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23 November 2018

In future, a Spanish veto on a Brexit deal could be more than just paper talk

The Spanish government cannot veto the withdrawal agreement. But the final trade deal is a different matter. 

By Stephen Bush

How big of a deal is it that Pedro Sánchez, the Spanish Prime Minister, has threatened that if the United Kingdom does not agree to shared sovereignty of Gibraltar, he will “veto Brexit”? 

Well, at this stage of the process, the Spanish government cannot veto the withdrawal agreement, as the Article 50 process will be decided by qualified majority voting – as long as it is supported by 55 per cent of member states representing at least 65 per cent of the EU population between them, it doesn’t matter what the Spanish government does. But one reason why Michel Barnier has aimed for unanimity at this stage in the process is that while no nation can “veto” withdrawal, it can veto the final trade deal, as can the other 27 nations of the European Union. (That’s why anyone who talks about “abandoning the backstop” and negotiating a free trade deal with the EU can be safely ignored – no Irish Taoiseach could remain in office after signing that deal, so they would veto it. Better politically to have a border enforced than to sign one into existence.)

The other sub-plot is that it is widely expected that Sánchez, currently governing without a majority and thanks to a ragbag coalition of diverse parties, will seek his own mandate in May at the same time as Spanish voters go to the polls for local and European elections. So there is an element here of explosive rhetoric being wheeled out for domestic consumption. But so was David Cameron’s promise of an In-Out referendum, and look how that turned out.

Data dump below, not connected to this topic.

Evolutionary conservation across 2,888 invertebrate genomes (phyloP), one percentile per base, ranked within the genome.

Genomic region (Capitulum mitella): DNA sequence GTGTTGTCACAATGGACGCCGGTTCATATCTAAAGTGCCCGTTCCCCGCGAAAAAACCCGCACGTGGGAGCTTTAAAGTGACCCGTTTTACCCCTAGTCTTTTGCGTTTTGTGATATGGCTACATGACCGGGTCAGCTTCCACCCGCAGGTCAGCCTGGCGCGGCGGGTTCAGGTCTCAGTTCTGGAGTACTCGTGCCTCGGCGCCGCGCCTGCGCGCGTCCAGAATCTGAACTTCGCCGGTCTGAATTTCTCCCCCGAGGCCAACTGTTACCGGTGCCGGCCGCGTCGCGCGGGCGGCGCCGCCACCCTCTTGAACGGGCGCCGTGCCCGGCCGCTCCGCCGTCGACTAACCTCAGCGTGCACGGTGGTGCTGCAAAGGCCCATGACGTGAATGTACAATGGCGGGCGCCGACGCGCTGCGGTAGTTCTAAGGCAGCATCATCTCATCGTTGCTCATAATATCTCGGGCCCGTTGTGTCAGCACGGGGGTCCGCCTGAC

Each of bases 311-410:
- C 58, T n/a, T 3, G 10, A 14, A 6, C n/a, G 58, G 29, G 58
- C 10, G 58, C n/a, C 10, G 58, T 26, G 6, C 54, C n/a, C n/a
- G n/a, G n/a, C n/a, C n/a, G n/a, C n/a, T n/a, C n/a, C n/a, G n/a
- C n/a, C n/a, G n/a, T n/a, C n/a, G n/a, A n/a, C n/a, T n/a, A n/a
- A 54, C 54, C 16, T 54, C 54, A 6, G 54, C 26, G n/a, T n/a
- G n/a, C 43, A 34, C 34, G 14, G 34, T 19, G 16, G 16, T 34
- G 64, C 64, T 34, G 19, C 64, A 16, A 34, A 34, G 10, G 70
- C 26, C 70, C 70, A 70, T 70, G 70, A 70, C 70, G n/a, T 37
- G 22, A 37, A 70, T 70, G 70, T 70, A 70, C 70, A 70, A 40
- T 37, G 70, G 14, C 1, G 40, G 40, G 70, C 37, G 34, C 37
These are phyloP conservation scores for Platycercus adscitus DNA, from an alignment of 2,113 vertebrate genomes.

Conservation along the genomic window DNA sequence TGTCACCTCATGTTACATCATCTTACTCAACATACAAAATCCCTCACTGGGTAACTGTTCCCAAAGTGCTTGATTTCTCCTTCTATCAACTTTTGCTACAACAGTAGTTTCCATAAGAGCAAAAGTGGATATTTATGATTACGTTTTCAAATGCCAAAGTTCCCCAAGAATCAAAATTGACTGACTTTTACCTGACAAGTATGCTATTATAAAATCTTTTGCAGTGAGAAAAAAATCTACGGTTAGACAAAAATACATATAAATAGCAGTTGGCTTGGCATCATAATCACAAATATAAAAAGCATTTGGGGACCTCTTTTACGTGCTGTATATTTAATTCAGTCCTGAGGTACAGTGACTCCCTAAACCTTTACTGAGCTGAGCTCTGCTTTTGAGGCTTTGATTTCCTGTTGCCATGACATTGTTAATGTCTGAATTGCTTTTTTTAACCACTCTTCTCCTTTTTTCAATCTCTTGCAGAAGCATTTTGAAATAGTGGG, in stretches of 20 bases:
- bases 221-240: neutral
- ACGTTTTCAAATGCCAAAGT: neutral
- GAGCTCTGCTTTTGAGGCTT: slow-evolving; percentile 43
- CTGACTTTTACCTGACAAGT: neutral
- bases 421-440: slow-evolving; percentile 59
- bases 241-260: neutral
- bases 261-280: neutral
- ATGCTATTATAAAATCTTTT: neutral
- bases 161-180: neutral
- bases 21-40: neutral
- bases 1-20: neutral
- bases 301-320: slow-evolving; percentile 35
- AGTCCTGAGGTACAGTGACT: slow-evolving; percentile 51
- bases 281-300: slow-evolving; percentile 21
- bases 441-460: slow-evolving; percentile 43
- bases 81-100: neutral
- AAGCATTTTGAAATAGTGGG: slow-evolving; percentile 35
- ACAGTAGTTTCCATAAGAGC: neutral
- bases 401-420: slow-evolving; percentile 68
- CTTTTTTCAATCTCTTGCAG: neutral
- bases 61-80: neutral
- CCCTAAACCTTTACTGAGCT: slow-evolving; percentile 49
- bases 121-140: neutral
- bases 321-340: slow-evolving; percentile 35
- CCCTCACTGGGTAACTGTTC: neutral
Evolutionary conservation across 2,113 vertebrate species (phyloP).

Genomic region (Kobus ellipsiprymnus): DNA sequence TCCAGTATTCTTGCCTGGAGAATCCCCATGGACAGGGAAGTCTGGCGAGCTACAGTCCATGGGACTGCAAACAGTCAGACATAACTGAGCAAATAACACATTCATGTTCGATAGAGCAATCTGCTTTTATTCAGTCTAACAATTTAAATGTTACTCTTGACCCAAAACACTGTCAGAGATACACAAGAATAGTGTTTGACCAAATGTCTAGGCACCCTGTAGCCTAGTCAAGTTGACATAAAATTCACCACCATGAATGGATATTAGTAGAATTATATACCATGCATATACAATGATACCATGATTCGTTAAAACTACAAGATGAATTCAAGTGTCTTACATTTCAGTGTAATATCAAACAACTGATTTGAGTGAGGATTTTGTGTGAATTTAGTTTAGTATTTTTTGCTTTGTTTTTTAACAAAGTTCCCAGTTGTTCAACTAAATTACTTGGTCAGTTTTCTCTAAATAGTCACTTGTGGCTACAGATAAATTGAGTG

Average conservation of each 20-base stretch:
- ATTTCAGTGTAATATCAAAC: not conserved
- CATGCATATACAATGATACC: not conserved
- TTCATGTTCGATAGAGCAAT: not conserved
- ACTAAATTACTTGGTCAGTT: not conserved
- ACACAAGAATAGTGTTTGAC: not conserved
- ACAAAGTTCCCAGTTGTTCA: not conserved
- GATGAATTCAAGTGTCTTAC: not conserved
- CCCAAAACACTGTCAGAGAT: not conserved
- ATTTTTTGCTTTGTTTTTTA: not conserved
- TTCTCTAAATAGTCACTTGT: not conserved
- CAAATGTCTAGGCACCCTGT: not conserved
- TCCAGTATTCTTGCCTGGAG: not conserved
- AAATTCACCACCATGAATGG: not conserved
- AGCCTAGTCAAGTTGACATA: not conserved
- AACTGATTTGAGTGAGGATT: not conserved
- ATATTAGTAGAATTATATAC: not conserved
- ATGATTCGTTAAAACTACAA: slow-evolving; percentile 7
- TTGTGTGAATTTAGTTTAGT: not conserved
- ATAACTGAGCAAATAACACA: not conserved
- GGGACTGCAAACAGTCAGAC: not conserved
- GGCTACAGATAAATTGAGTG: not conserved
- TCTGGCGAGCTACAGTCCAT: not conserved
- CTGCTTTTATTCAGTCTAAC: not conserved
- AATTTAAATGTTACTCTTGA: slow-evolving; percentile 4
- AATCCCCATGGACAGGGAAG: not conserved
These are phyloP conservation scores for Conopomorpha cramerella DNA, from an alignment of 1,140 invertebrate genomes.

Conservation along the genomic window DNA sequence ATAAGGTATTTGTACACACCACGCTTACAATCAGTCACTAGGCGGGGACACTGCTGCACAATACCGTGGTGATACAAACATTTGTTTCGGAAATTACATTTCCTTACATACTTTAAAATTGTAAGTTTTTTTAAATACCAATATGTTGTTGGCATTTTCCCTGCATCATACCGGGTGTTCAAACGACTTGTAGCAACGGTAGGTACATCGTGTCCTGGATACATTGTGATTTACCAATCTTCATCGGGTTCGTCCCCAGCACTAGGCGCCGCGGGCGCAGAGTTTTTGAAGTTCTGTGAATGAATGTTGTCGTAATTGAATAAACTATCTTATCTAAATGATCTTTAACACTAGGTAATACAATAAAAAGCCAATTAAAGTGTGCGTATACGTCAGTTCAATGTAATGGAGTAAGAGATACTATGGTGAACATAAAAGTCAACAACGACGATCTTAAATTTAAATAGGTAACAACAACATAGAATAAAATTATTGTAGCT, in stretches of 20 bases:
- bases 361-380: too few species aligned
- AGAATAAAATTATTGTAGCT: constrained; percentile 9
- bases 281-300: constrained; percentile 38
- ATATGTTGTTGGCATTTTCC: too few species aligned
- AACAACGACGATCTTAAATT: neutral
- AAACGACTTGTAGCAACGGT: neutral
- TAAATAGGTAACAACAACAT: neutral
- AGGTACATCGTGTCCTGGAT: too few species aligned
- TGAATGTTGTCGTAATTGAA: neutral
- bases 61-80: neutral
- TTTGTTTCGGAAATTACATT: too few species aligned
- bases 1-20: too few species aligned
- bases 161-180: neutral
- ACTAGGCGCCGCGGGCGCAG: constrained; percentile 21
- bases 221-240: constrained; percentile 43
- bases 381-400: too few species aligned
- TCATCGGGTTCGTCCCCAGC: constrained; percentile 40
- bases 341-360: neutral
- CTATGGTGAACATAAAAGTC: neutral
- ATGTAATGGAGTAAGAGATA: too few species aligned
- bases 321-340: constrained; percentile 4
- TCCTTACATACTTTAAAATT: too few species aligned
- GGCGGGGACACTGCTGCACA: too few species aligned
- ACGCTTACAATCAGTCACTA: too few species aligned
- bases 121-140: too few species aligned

It’s perfectly plausible that after May 2019, Spain has a Prime Minister who has made commitments as far as the status of Gibraltar that they cannot walk back on. Don’t forget, either, that while the withdrawal agreement cannot be vetoed by the Spanish government, any extension of Article 50 can be and it may be that its revocation comes with similar hurdles attached. (Until the European Court rules, we don’t know if Article 50 can be revoked or if that revocation can be done solely by the UK or only in concert with the EU27.)

So while it might not matter now, the British government might find itself, at some point in the not too distant future, in a position where the prospect of a Spanish veto is a real one and not just paper talk. 

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The concessions to reassure the Irish government have been politically painful enough for Theresa May, in a situation where more than half of the political class, Remain or Leave, recognise that the Irish border is uniquely sensitive and that the political asks made by Leo Varadkar are not unreasonable and indeed would not change if he were to be replaced by another politician. That’s a very different political experience to a member state of the bloc the United Kingdom used to be a part of using its veto power to force the UK between a choice between ignoring Gibraltarians’ right of self-determination or an economically damaging no-deal Brexit.

Of course, the matter might not arise: it could be that after the Spanish elections the issue quietly goes away. But it’s also possible that the issue won’go away. A more raw and politically painful example of how British sovereignty works after Brexit would be pretty hard to find.